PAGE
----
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Glosemeyer v. Missouri-Kansas-Texas R.R.

ELR Citation: 18 ELR 21156
Nos. No. 86-2508C(6), 685 F. Supp. 1108/(E.D. Mo., 05/10/1988)

The court rules that the National Trails System Act's (NTSA's) grant of authority to the Interstate Commerce Commission (ICC) to allow interim use of railroad rights-of-way as recreational trails does not violate the Commerce Clause. The state of Missouri had protested a railroad's application to the ICC to abandon 200 miles of right-of-way, asking the ICC to allow use of the right-of-way as a recreational trail pursuant to NTSA §8(d) while requiring retention of the railroad corridor for future reinstatement of rail service. The court first holds that it does not have jurisdiction to consider the challenge to the ICC's NTSA regulations by landowners claiming reversionary interests to the right-of-way, since challenges to the regulations must be brought in the courts of appeal. The court does, however, have jurisdiction to consider challenges to the statute itself. The court then rules that §8(d) does not violate the Commerce Clause. Congress' goal of preserving abandoned railroad rights-of-way for future reactivation of rail service is rational, and its encouragement of interim trail use is reasonably related to this goal. The language and legislative history of §8(d) indicate that it is intended to further the policies of other legislation in which Congress had expressed concern over railroad abandonments and their effect on the interstate rail network, as well as to encourage the recreational and conservation policies of the NTSA. By providing for interim use of the rights-of-way as trails, rights-of-way can be maintained for future railroad use, rather than having ownership revert to the abutting landowner.

The court rules that §8(d) does not constitute an unconstitutional impairment of the obligation of contracts. The Contract Clause of the United States Constitution applies only to state, not to federal, legislation. The landowners' Fifth Amendment Due Process Clause argument also fails, since even if §8(d) impairs private contractual rights between the landowners and the railroad, Congress acted rationally in enacting §8(d). The court holds that the landowners' claim that §8(d) constitutes a temporary regulatory taking of their property is premature, since they have not sought compensation in the Claims Court pursuant to the Tucker Act. The court holds that plaintiffs have an adequate remedy available to them under the Tucker Act. Although §8(d) does not expressly provide for a Claims Court remedy, the question is not whether Congress granted such a remedy but whether it has, in a particular statute, withdrawn the Claims Court's Tucker Act authority. There is no such withdrawal in §8(d) or its legislative history. The court holds that Missouri has not taken plaintiffs' property within the meaning of the Fourteenth Amendment. Although the Fifth Amendment applies to the states by virtue of the Fourteenth Amendment, the state was lawfully acting pursuant to a valid federal statute when it requested the interim trail use. Moreover, plaintiffs have not sought compensation under state procedures. Finally, the court holds that §8(d) preempts state law, including the due process and impairment of obligations of contracts clauses in the Missouri Constitution, to the extent that such law would allow reversion of the right-of-way while it is being used on an interim basis as a trail under §8(d).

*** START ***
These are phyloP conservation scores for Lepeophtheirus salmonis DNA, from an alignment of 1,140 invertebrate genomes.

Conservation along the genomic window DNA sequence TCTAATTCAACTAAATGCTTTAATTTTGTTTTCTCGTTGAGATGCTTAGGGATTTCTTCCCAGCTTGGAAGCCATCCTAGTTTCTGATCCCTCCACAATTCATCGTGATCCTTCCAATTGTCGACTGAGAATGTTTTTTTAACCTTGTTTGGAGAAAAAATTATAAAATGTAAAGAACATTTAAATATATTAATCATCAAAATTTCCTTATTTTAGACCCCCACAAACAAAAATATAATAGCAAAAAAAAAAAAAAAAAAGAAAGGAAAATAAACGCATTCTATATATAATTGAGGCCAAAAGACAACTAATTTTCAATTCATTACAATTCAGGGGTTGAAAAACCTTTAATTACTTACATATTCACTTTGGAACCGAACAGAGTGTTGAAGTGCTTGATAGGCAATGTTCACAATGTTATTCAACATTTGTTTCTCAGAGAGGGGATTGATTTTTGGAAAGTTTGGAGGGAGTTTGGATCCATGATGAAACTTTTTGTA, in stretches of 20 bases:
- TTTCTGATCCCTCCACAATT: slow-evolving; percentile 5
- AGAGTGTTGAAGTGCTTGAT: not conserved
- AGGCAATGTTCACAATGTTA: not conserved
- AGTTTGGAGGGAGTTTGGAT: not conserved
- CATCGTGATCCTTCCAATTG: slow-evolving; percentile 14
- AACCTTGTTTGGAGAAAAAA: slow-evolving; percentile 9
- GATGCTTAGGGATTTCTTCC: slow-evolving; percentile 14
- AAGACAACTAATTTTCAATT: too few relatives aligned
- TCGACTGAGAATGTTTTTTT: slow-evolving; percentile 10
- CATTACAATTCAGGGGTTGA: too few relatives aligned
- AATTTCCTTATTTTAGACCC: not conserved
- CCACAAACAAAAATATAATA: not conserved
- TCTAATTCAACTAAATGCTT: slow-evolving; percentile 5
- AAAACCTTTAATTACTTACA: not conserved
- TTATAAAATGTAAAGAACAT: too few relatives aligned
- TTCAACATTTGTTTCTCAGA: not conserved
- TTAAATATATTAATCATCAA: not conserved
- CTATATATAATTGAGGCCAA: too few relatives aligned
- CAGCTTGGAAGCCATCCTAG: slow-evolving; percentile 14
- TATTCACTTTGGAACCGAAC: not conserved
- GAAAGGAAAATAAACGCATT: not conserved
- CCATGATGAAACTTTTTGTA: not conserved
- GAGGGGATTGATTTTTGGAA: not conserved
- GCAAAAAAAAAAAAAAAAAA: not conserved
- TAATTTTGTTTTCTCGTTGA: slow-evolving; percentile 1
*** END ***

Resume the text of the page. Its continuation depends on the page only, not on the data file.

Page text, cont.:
Counsel for Plaintiffs
Ronald R. McMillin
Carson, Coil, Riley, McMillin, Levine & Veit
211 East Capitol Ave., P.O. Box 235, Jefferson City MO 65102
(314) 636-2177

Counsel for Defendants
Henry D. Menghini
Evans & Dixon
16th Fl., Marquette Bldg., 314 N. Broadway, St. Louis MO 63102-2093
(314) 621-7755

Counsel for Intervenors
Leland B. Curtis, Harold Bamburg
Curtis, Bamburg, Oelting, Brackman & Crossen
130 S. Bemiston, Suite 200, St. Louis MO 63105
(314) 725-8788